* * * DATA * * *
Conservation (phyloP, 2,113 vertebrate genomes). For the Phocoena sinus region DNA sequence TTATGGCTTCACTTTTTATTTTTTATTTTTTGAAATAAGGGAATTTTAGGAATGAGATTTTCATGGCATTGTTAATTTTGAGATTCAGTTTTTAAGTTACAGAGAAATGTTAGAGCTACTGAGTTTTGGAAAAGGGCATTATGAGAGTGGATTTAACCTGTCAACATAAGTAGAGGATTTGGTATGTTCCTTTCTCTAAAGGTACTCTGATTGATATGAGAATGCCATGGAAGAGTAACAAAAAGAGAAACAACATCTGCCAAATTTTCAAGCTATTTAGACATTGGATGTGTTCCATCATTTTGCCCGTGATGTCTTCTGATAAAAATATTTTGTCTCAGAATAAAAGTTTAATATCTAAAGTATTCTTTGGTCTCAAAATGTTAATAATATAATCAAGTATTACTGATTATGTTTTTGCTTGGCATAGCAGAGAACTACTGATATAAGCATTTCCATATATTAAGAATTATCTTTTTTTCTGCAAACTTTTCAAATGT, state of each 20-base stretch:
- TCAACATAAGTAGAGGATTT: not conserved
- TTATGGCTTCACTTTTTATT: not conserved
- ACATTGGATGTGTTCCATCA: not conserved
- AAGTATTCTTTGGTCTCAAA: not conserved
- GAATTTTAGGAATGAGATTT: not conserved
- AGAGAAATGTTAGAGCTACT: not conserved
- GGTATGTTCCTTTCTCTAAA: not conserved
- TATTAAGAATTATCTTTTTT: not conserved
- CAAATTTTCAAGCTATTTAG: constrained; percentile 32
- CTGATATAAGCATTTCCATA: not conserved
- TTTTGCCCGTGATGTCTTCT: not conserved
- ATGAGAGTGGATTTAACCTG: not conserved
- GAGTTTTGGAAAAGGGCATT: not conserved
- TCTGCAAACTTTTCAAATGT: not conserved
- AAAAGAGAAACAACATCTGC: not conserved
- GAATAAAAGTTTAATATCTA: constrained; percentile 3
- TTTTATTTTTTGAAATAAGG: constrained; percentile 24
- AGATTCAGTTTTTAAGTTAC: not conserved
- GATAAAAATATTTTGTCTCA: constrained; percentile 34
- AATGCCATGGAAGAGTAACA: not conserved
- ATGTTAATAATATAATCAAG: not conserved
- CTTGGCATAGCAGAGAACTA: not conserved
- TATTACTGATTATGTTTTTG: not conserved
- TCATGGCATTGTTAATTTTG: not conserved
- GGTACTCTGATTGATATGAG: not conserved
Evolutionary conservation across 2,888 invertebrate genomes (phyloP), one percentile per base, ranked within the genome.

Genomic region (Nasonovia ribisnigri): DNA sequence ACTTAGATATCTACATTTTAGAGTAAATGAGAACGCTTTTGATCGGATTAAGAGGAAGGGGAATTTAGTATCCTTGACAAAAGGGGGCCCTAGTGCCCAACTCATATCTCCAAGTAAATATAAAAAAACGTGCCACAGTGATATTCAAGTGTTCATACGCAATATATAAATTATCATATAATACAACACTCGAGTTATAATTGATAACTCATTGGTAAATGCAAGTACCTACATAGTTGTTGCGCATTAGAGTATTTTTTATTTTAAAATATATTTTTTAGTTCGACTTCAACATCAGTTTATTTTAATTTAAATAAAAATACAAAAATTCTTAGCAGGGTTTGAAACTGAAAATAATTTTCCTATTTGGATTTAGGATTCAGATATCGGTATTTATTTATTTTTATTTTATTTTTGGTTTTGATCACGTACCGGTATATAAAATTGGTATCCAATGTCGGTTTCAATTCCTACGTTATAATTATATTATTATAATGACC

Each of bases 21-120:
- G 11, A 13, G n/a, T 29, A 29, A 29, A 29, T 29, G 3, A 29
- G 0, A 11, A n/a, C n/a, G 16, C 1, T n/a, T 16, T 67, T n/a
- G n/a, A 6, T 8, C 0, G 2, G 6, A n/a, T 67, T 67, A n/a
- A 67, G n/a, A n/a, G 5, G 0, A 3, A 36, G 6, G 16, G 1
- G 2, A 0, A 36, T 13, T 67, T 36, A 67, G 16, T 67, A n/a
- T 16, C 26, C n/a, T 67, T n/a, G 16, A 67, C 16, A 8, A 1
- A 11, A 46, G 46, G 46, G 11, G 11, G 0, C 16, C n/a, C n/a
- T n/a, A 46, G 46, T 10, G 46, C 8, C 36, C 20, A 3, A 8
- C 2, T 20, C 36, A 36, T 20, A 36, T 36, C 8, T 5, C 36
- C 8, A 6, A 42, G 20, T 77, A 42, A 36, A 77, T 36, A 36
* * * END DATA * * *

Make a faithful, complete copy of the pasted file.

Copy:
Conservation (phyloP, 2,113 vertebrate genomes). For the Phocoena sinus region DNA sequence TTATGGCTTCACTTTTTATTTTTTATTTTTTGAAATAAGGGAATTTTAGGAATGAGATTTTCATGGCATTGTTAATTTTGAGATTCAGTTTTTAAGTTACAGAGAAATGTTAGAGCTACTGAGTTTTGGAAAAGGGCATTATGAGAGTGGATTTAACCTGTCAACATAAGTAGAGGATTTGGTATGTTCCTTTCTCTAAAGGTACTCTGATTGATATGAGAATGCCATGGAAGAGTAACAAAAAGAGAAACAACATCTGCCAAATTTTCAAGCTATTTAGACATTGGATGTGTTCCATCATTTTGCCCGTGATGTCTTCTGATAAAAATATTTTGTCTCAGAATAAAAGTTTAATATCTAAAGTATTCTTTGGTCTCAAAATGTTAATAATATAATCAAGTATTACTGATTATGTTTTTGCTTGGCATAGCAGAGAACTACTGATATAAGCATTTCCATATATTAAGAATTATCTTTTTTTCTGCAAACTTTTCAAATGT, state of each 20-base stretch:
- TCAACATAAGTAGAGGATTT: not conserved
- TTATGGCTTCACTTTTTATT: not conserved
- ACATTGGATGTGTTCCATCA: not conserved
- AAGTATTCTTTGGTCTCAAA: not conserved
- GAATTTTAGGAATGAGATTT: not conserved
- AGAGAAATGTTAGAGCTACT: not conserved
- GGTATGTTCCTTTCTCTAAA: not conserved
- TATTAAGAATTATCTTTTTT: not conserved
- CAAATTTTCAAGCTATTTAG: constrained; percentile 32
- CTGATATAAGCATTTCCATA: not conserved
- TTTTGCCCGTGATGTCTTCT: not conserved
- ATGAGAGTGGATTTAACCTG: not conserved
- GAGTTTTGGAAAAGGGCATT: not conserved
- TCTGCAAACTTTTCAAATGT: not conserved
- AAAAGAGAAACAACATCTGC: not conserved
- GAATAAAAGTTTAATATCTA: constrained; percentile 3
- TTTTATTTTTTGAAATAAGG: constrained; percentile 24
- AGATTCAGTTTTTAAGTTAC: not conserved
- GATAAAAATATTTTGTCTCA: constrained; percentile 34
- AATGCCATGGAAGAGTAACA: not conserved
- ATGTTAATAATATAATCAAG: not conserved
- CTTGGCATAGCAGAGAACTA: not conserved
- TATTACTGATTATGTTTTTG: not conserved
- TCATGGCATTGTTAATTTTG: not conserved
- GGTACTCTGATTGATATGAG: not conserved
Evolutionary conservation across 2,888 invertebrate genomes (phyloP), one percentile per base, ranked within the genome.

Genomic region (Nasonovia ribisnigri): DNA sequence ACTTAGATATCTACATTTTAGAGTAAATGAGAACGCTTTTGATCGGATTAAGAGGAAGGGGAATTTAGTATCCTTGACAAAAGGGGGCCCTAGTGCCCAACTCATATCTCCAAGTAAATATAAAAAAACGTGCCACAGTGATATTCAAGTGTTCATACGCAATATATAAATTATCATATAATACAACACTCGAGTTATAATTGATAACTCATTGGTAAATGCAAGTACCTACATAGTTGTTGCGCATTAGAGTATTTTTTATTTTAAAATATATTTTTTAGTTCGACTTCAACATCAGTTTATTTTAATTTAAATAAAAATACAAAAATTCTTAGCAGGGTTTGAAACTGAAAATAATTTTCCTATTTGGATTTAGGATTCAGATATCGGTATTTATTTATTTTTATTTTATTTTTGGTTTTGATCACGTACCGGTATATAAAATTGGTATCCAATGTCGGTTTCAATTCCTACGTTATAATTATATTATTATAATGACC

Each of bases 21-120:
- G 11, A 13, G n/a, T 29, A 29, A 29, A 29, T 29, G 3, A 29
- G 0, A 11, A n/a, C n/a, G 16, C 1, T n/a, T 16, T 67, T n/a
- G n/a, A 6, T 8, C 0, G 2, G 6, A n/a, T 67, T 67, A n/a
- A 67, G n/a, A n/a, G 5, G 0, A 3, A 36, G 6, G 16, G 1
- G 2, A 0, A 36, T 13, T 67, T 36, A 67, G 16, T 67, A n/a
- T 16, C 26, C n/a, T 67, T n/a, G 16, A 67, C 16, A 8, A 1
- A 11, A 46, G 46, G 46, G 11, G 11, G 0, C 16, C n/a, C n/a
- T n/a, A 46, G 46, T 10, G 46, C 8, C 36, C 20, A 3, A 8
- C 2, T 20, C 36, A 36, T 20, A 36, T 36, C 8, T 5, C 36
- C 8, A 6, A 42, G 20, T 77, A 42, A 36, A 77, T 36, A 36